Archive for the ‘Remodeling Best Practices’ Category

10 Kitchen Design Mistakes to Avoid #2

Wednesday, December 12th, 2012

Tip #2 Don’t waste storage space.

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Tip #2 Don’t waste storage space.

Kitchens typically contain lots of stuff. Not only that, but kitchen items are often oddly shaped and require a lot of space, such as food processors or stand mixers. Finding a home for your kitchen stuff while keeping it easily accessible can be a tricky proposition. Because built-ins are expensive and the overall size of the area you’re working with may be limited, one big design mistake is not including enough storage.

Almost every kitchen design has wasted space, but this can be minimized with adequate planning and forethought. If the kitchen is small, consider installing extra-long upper cabinets with molding for extra storage space. Place lighting or greenery along the molding to draw the eyes up. Also remember to always install cabinets over the refrigerator. Not to fully utilize the space above the refrigerator is a waste of potential storage space for large or seasonal kitchen items. Install shelves across the backs of the lower kitchen cabinet, which can preserve about 4 square feet potential storage area. Otherwise, the kitchen will feel smaller than it is because you will constantly be trying to find more storage space.

Remodeler Best Practices: No Pressure Sales

Tuesday, November 29th, 2011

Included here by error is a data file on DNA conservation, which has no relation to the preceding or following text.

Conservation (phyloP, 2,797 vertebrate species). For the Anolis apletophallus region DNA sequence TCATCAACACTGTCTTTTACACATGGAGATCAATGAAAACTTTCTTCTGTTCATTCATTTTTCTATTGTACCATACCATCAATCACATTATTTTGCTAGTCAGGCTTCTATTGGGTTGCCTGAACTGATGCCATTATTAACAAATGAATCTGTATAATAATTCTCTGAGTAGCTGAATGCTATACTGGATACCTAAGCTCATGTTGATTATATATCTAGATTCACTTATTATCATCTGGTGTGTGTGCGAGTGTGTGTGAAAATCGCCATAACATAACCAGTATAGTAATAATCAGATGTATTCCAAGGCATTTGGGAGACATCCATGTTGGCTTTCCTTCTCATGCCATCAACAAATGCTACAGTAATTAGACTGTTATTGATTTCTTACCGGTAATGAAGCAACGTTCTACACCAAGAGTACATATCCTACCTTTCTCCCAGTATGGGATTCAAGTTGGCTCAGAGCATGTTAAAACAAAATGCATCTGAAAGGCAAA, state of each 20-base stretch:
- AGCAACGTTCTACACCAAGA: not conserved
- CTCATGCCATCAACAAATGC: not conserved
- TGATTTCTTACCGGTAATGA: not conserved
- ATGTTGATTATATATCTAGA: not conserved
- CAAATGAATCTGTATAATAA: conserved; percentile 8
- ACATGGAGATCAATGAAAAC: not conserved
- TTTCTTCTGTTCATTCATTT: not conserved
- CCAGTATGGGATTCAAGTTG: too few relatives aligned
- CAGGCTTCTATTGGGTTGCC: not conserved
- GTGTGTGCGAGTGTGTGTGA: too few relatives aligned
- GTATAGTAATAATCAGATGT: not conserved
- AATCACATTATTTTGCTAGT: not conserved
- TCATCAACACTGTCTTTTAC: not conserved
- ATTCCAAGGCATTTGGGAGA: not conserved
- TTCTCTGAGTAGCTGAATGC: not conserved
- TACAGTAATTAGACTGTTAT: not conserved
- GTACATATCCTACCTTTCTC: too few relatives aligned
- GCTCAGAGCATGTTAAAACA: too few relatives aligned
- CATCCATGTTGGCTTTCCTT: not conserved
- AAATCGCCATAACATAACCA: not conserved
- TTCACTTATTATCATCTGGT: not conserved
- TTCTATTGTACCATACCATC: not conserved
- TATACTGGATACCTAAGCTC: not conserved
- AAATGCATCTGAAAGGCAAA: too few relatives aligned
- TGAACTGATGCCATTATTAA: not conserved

As I mentioned in the previous blog post, design and remodeling contractors are under a lot of pressure in this down economy to bring on new projects. This doesn’t mean, however, that we should transfer that pressure to you!

I’ve never been a big fan of the hard sell. I know what it’s like to walk onto a used car lot. It feels a lot like being a guppy dropped into a shark tank. I never want anyone to feel like that when they pick up the phone to ask me a question, and I’m sure most of my remodeling colleagues would agree.

I’ve come across many individuals and couples who feel nervous about requesting a free consultation for their remodeling project. The fact that something is free almost always means there’s some kind of catch. In this instance, homeowners fear the catch is a hard sell.

Not with K B Design and Remodeling. I view the initial consultation as an educational opportunity for the homeowner and myself. I want to hear about your vision for the remodel and answer any questions that you have. In fact, many homeowners I visit aren’t even sure if they want a remodel yet. That’s fine. It’s important to get information on what is possible, how much certain changes will cost, and how long a remodel will take. A design and remodeling contractor can also propose great ideas for the project if you’re unsure of what you want.

On these visits, my main goal is to inform, educate and to be a resource. If I feel like the homeowner is ready to move forward with the remodel, I usually offer to quote the job. I also like to give a follow up call to all homeowners who request an initial consultation to see where they are in the planning process and if they think they might like to go ahead with the remodel.

This is about as salesy as I get. If a homeowner is ready for a remodel, I want them to know that my company can provide them with a great result for a great price. I think most people would agree this is a fair approach, especially in exchange for a free initial consultation.